Preparation of nanoparticles

Chitosan nanoparticles were prepared using a mini spray dryer (B-190, Buchi, Switzerland). The spray dryer was connected to an Inert Loop B-295 (Buchi, Switzerland) due to the organic solvent. Carbon dioxide gas was used at a flow rate of 120 L.min-1. The residual oxygen level in the system was kept below 4%. When preparing particulate systems by spray drying, it has to be kept in the mind that production parameters such as size of nozzle, feeding pump rate, inlet temperature, and compressed air flow rate affect particle size.15,16 It was reported that smaller particles are formed with a lower feeding pump rate and smaller nozzle size. In addition, smaller particles are formed with greater volume of air input where particle size is not dependent on inlet temperature in the range of 120-180°C.15 Therefore, the inlet temperature was maintained at 120°C using the slowest pump rate that can spray the solution.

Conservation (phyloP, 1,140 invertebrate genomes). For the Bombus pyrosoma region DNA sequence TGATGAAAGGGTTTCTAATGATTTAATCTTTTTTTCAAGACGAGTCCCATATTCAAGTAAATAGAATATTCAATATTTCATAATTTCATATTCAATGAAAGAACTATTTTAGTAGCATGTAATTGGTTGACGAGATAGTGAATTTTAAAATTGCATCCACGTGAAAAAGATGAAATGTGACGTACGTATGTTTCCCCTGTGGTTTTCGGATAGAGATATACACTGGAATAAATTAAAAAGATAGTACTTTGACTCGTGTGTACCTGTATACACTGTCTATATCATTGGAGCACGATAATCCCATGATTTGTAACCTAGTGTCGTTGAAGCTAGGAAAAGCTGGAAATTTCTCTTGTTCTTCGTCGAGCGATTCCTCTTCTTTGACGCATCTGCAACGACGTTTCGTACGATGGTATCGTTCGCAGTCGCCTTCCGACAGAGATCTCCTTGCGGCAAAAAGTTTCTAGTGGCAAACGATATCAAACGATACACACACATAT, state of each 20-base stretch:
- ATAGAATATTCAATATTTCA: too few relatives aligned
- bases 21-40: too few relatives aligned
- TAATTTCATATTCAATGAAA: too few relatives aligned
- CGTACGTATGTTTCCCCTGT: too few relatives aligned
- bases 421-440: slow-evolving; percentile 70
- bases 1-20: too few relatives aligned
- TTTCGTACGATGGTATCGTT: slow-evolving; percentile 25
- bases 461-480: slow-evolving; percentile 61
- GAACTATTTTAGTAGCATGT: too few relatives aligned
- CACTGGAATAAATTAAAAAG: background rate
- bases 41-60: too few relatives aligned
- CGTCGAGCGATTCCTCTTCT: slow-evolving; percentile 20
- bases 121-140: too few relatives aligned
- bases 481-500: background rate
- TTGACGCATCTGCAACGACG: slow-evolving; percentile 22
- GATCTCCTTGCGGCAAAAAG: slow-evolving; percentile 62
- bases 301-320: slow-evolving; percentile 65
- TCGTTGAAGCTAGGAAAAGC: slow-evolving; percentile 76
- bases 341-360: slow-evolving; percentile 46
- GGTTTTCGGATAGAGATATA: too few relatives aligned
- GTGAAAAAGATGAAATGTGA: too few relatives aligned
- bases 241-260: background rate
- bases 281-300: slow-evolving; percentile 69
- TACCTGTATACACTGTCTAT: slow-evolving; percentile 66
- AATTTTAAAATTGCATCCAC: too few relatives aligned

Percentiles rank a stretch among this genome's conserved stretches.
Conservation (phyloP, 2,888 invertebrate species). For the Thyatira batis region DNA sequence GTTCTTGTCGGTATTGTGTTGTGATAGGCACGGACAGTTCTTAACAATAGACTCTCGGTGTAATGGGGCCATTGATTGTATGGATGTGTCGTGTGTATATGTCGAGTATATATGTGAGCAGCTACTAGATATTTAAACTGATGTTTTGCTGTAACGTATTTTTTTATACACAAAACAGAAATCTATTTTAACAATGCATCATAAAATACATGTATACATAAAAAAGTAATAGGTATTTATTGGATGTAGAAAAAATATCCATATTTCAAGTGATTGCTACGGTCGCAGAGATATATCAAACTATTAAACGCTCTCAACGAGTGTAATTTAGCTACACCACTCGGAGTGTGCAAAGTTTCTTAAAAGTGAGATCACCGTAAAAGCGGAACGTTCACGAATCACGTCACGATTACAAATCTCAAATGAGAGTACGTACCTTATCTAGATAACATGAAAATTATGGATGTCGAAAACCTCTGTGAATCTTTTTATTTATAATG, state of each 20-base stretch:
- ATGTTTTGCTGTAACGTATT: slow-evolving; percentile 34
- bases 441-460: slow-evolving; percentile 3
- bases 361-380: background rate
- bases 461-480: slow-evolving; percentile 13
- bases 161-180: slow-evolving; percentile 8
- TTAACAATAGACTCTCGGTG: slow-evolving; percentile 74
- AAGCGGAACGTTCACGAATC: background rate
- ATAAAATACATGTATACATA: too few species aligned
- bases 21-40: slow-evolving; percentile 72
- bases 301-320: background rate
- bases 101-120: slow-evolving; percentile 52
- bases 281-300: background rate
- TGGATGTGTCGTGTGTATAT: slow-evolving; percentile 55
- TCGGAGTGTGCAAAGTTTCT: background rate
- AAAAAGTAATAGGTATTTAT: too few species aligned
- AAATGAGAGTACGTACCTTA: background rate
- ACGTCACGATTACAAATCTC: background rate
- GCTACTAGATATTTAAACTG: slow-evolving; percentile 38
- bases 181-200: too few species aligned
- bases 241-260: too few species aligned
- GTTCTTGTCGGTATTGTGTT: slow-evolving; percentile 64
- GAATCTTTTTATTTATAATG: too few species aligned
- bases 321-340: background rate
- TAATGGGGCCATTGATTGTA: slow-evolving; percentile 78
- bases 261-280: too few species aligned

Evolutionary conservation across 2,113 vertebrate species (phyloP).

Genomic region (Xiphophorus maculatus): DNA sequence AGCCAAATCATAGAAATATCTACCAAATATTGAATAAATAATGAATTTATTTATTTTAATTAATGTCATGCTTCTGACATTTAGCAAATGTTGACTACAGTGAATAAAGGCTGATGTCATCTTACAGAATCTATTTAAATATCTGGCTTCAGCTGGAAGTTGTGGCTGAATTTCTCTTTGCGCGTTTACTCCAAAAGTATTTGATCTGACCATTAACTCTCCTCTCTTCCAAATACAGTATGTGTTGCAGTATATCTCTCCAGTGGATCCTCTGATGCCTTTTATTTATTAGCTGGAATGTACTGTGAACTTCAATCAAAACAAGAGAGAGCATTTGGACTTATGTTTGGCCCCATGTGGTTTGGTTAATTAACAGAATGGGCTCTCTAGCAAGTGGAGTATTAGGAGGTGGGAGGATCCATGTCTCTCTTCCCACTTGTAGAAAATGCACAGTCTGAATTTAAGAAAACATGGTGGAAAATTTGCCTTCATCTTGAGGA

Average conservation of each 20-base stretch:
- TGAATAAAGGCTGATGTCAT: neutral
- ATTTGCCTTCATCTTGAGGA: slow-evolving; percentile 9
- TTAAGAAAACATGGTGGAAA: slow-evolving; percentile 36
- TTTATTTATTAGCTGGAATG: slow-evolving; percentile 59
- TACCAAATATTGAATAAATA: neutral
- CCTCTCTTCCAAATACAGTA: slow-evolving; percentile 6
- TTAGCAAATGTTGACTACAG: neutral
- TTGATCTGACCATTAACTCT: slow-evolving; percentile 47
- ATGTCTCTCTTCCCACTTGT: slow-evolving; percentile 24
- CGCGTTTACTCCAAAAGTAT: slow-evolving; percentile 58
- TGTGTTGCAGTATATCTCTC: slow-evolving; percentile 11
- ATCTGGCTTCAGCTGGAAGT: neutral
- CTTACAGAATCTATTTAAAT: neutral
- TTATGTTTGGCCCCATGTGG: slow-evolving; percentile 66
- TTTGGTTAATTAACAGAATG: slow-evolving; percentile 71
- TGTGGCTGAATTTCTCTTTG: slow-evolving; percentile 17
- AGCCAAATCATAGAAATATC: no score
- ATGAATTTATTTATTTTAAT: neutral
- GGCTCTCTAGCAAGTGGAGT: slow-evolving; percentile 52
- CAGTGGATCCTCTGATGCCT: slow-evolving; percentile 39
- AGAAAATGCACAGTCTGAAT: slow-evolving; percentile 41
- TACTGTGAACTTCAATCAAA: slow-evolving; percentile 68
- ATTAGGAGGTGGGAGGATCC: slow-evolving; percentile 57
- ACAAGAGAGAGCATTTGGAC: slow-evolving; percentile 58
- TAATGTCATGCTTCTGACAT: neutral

Accurately weighed chitosan (1 g) was dissolved in acetic acid solution (2% v/v, 120 mL). Ethanol (96% v/v, 120 mL) was added to the acidic solution in order to decrease the viscosity of the chitosan solution. LCD was added to the mixture under constant stirrer speed (300 rpm) on a magnetic stirrer. The final clear solution was then spray dried with an inlet temperature of 120±1°C and outlet temperature of 60±5°C and delivered to a drying zone via a 4 µm nozzle. White dry powders were obtained and kept in tightly closed vials at room temperature until being analyzed. Placebo nanoparticles were prepared as described above without the addition of active agent.

The spray-drying conditions are shown in Table 1.

Characterization of nanoparticles


The particle shape and surface characteristics of the freshly prepared nanoparticle formulations and LCD were investigated by scanning electron microscope (SEM) (Hitachi TM3030Plus Tabletop Microscope, Japan) at 25±2°C. Samples were coated with a thin layer of gold under argon to avoid charging under the electron beam.

Particle size and zeta potential